The USCG has inherited safety missions that align with public health safety work that the Commissioned Corps performs. Because the USCG has no medical, pharmacy, environmental health and dental corps officers, they detail Commissioned Corps officers to provide invaluable medical, oral health, and environmental health services ranging from clinical care to administrative activities.
Opportunities with the U.S. Coast Guard
While at the USCG Training Center, RADM Dollymore was promoted to Chief Health Services Division. As an internist, RADM Dollymore practiced adolescent medicine, a new challenge for her with her internal medicine background. During this tour, she was exposed to many and diverse medical pathological conditions as she worked with a large volume of young people every week.
In 2002, RADM Dollymore received the opportunity to serve at the USCG Academy as its Chief, Health Services. She continued to work with teenagers, as she had in Cape May. At the Academy, she was provided increased opportunity to work one-on-one with young patients for longer periods of time. While at the Academy, she was honored with the opportunity to sail on the Eagle, the Coast Guard’s Tall Sailing Ship. “With the Commissioned Corps, I receive opportunities to do things that I’m not going to get to do anywhere else. I got to go on a transatlantic sail in a 200+ ft. sailboat; I learn something new every day.”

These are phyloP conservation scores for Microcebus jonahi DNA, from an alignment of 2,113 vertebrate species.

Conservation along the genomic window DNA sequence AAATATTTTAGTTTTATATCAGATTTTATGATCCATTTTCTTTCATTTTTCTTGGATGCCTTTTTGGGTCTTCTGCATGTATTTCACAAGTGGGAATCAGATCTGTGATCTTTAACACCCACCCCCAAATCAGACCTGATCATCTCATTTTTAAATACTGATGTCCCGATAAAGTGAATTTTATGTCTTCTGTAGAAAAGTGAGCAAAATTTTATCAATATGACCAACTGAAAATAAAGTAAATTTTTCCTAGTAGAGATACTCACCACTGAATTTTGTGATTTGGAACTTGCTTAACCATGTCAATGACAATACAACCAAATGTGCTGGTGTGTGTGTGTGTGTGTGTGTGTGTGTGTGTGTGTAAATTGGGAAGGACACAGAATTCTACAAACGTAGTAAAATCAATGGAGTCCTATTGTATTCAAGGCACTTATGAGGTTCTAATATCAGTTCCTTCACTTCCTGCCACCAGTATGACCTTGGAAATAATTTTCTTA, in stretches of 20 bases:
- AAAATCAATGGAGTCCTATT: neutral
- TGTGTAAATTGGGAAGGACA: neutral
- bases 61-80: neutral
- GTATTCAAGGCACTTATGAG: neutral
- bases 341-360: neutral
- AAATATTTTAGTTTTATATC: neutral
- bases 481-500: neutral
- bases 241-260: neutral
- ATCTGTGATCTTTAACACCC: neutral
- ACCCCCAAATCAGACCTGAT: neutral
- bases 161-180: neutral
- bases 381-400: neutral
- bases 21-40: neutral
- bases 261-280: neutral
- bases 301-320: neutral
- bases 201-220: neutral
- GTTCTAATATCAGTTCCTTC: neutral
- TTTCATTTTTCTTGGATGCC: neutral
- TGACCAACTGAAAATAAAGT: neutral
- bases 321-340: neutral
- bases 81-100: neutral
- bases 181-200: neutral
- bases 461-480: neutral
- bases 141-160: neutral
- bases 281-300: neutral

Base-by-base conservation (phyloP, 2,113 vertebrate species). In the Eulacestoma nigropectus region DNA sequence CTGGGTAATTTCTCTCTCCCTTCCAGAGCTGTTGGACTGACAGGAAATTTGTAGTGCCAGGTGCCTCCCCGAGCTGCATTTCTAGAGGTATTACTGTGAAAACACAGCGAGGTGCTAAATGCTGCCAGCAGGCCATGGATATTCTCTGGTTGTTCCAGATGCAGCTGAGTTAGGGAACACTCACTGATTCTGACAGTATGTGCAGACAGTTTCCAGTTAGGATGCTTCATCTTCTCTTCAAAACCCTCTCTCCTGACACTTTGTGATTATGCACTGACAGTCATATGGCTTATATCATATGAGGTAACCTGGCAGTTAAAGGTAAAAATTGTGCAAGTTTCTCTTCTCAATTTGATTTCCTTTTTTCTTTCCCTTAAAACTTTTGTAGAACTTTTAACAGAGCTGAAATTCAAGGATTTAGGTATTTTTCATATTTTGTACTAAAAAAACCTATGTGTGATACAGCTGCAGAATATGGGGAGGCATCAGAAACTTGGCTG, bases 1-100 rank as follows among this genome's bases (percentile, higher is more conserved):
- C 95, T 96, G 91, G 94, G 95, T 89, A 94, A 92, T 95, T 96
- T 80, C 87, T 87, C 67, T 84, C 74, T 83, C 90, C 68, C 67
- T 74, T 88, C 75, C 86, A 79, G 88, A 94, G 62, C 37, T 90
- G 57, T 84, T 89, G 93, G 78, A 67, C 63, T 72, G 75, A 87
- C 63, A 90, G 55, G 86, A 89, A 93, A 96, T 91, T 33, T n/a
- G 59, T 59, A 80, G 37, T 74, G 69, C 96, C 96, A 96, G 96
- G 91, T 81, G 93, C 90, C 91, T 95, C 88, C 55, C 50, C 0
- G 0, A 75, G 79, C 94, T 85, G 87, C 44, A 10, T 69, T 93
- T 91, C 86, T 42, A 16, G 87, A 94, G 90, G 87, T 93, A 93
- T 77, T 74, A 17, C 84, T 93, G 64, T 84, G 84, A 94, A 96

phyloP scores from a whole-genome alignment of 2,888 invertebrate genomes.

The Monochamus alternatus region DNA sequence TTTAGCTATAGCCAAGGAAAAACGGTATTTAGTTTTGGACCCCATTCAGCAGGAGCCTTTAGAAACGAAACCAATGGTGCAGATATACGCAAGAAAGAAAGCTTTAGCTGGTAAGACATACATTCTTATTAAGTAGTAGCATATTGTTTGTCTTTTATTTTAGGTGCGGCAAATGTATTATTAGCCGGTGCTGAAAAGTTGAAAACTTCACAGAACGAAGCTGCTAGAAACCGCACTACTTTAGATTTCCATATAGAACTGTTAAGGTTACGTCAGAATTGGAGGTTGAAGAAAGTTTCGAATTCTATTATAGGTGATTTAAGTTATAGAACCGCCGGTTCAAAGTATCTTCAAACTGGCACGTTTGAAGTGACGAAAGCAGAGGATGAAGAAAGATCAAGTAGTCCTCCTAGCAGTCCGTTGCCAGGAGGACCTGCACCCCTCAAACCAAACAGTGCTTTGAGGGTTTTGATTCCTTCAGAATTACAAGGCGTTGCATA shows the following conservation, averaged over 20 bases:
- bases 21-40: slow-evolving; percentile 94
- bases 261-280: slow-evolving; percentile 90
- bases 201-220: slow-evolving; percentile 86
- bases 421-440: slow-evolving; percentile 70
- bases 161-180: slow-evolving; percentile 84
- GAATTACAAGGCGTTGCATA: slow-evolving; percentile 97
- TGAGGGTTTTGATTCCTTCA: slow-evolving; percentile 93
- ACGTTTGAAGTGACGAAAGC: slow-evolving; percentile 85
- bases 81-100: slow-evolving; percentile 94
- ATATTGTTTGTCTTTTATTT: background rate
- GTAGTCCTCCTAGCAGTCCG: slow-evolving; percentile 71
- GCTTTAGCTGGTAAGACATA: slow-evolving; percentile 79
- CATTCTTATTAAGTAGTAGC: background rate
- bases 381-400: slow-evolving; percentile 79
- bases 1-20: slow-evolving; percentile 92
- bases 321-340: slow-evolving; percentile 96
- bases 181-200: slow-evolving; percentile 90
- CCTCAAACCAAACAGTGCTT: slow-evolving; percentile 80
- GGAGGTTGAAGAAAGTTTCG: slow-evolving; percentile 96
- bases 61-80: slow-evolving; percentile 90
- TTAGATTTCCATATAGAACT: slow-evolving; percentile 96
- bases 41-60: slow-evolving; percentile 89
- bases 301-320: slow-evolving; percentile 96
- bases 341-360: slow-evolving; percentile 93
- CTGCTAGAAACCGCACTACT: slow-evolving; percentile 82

While serving at the USCG Academy, she changed gears from a clinical to administrative focus, assuming the role of Regional Health Administrator. One month after her arrival at the Academy, Hurricane Katrina hit. RADM Dollymore reflected that this tragedy was “baptism by fire” for her as she was in charge of medical and safety officers who deployed to provide both medical care and an assortment of critical safety related activities such as facility inspections and sanitation services.
In 2010, RADM Dollymore returned to Washington, D.C. and was assigned as Chief, Office of Health Services. In this position, she currently oversaw the TRICARE contract, which ensures that 44,000 USCG officers have access to health care. In October of 2011, she was selected as a flag officer and Chief Medical Officer (CMO) for the USCG. As CMO, her responsibilities expanded from just health care into safety and work-life/family services. She oversees TRICARE contract funding, deals with aviation accidents, oversees sexual assault prevention services, and employee assistance programs. RADM Dollymore states, “This job [as a Commissioned Corps officer] has a wild portfolio - it goes across an amazing breadth of issues.”
Advice to potential Commissioned Corps officers
When discussing what she would tell aspiring Commissioned Corps officers, RADM Dollymore said, “You need to have the desire to improve the health of our country. The Commissioned Corps has a particular focus on the individuals who are currently underserved and on the health security of our country. You may end up being a researcher, a clinician or administrator, you may serve in Health and Human Services, Department of Justice or Department of Defense - but at some level you have to have a sense of spirit, of wanting to have an impact on public health and ensuring the health security of our country.”